September 05, 2016
Exploring the Intersection of Arts and Human Rights
Rothko Chapel hosts second annual Farenthold Lecture featuring Darren Walker
HOUSTON – September 6, 2016 – Can art change the world?
Join Darren Walker as he examines how artistic expression can be used to enact social change with his lecture, “Yes Justice, Yes Peace: The Role of Art in Confronting Inequality.”
The event will be held at 7 p.m. on Monday, Oct. 3 at the Rothko Chapel, located at 3900 Yupon St.
This presentation is the Chapel’s 2016 Frances Tarlton “Sissy” Farenthold Endowed Lecture in Peace, Social Justice and Human Rights.
The Chapel is presenting the event in partnership with the Rapoport Center for Human Rights and Justice at the University of Texas at Austin School of Law.
This marks the second lecture in the annual series, honoring Frances T. Farenthold for her work fighting for social justice.
Farenthold, a former board chair at Rothko Chapel, was the first female gubernatorial candidate in Texas.
Farenthold had a history of exposing and responding to injustices as both a public servant and a citizen. The lecture series named in her honor aims to bring internationally renowned scholars, activists and politicians to Austin and Houston.
The Rothko Chapel’s executive director David Leslie believes the series will inspire the community to think and act creatively in response to some of the greatest challenges of the 21st century.
“At the chapel, the three legs of our stool, so to speak, are art, spirituality and human rights,” Leslie said. “For this lecture we are really taking some time to mine a little bit and go deeper into questions in that vein. What’s the responsibility of art and the arts sector in promoting and sustaining justice and human rights? How responsible is the artist to continue being evocative and provocative in regards to that particular connection?”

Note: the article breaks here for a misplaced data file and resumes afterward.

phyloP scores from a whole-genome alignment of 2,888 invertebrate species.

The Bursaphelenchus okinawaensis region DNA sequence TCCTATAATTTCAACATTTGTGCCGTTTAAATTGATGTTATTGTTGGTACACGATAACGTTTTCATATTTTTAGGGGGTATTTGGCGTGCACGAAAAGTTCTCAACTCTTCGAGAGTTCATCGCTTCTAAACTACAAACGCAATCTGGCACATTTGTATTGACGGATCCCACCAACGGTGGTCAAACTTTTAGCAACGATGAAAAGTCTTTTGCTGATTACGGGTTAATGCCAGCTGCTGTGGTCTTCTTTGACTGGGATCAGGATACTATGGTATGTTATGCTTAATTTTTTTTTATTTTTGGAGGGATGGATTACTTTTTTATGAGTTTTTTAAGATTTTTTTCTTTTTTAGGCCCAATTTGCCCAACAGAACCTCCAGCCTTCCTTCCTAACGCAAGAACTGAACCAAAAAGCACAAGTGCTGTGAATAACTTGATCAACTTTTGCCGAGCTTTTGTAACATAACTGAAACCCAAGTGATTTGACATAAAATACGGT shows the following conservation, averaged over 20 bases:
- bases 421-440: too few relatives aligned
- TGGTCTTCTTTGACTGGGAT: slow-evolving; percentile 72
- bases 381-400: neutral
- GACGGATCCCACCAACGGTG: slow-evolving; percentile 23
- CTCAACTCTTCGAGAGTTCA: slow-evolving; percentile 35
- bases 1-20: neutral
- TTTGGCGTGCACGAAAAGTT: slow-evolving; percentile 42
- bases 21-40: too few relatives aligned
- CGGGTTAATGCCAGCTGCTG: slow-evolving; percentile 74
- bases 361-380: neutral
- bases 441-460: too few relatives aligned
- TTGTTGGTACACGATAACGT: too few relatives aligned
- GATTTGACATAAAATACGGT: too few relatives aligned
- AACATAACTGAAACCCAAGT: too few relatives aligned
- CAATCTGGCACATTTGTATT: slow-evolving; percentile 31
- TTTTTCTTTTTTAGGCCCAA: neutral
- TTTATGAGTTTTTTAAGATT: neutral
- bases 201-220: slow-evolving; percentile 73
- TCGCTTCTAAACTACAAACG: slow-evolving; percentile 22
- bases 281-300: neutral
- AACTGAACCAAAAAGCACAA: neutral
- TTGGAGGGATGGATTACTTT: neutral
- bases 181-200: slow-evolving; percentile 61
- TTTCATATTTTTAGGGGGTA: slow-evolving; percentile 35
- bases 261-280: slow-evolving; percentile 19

He added that it would be difficult to find anyone more qualified to lead this discussion than Walker, who in 2016 was named by TIME magazine in its list of “100 Most Influential People in the World.”
A native Texan, Walker has been a leader in the nonprofit and philanthropic sectors for two decades. He currently serves as president of the Ford Foundation, the nation’s second largest philanthropic organization.
He previously worked as vice president at the Rockefeller Foundation, managing the initiative to rebuild in New Orleans after Hurricane Katrina.
The University of Texas at Austin gave Walker the “Distinguished Alumnus Award,” the highest honor given by his alma mater.
Walker will be in conversation with professor, curator, and bestselling author Sarah Lewis.
With her work on race, justice, contemporary art and culture, Lewis has an impressive resume of her own, having curated at The Museum of Modern Art, New York and the Tate Modern, London.
She has also served on President Obama’s Arts Policy Committee and as a Trustee of Creative Time, the CUNY Graduate Center, the Brearley School, and the Andy Warhol Foundation of the Visual Arts. In 2014, her book, “The Rise: Creativity, the Gift of Failure and the Search for Mastery,” was a Los Angeles Times bestseller.
For registration, and for more information about the series, the Rothko Chapel and the full calendar of upcoming programs, workshops and events, visit rothkochapel.org or call 713-524-9839.
About the Rothko Chapel
The Rothko Chapel is open to the public every day of the year at no charge and successfully interconnects art, spirituality and compassionate action through a broad array of free public programs. Founded by Houston philanthropists Dominique and John de Menil, the Chapel was dedicated in 1971 as an intimate sanctuary. Today it stands as a monument to art, spirituality and human rights. As an independent non-profit, non-governmental organization, the Chapel depends on contributions from foundations and individuals to support its mission of creating a space for contemplation and dialogue on important issues.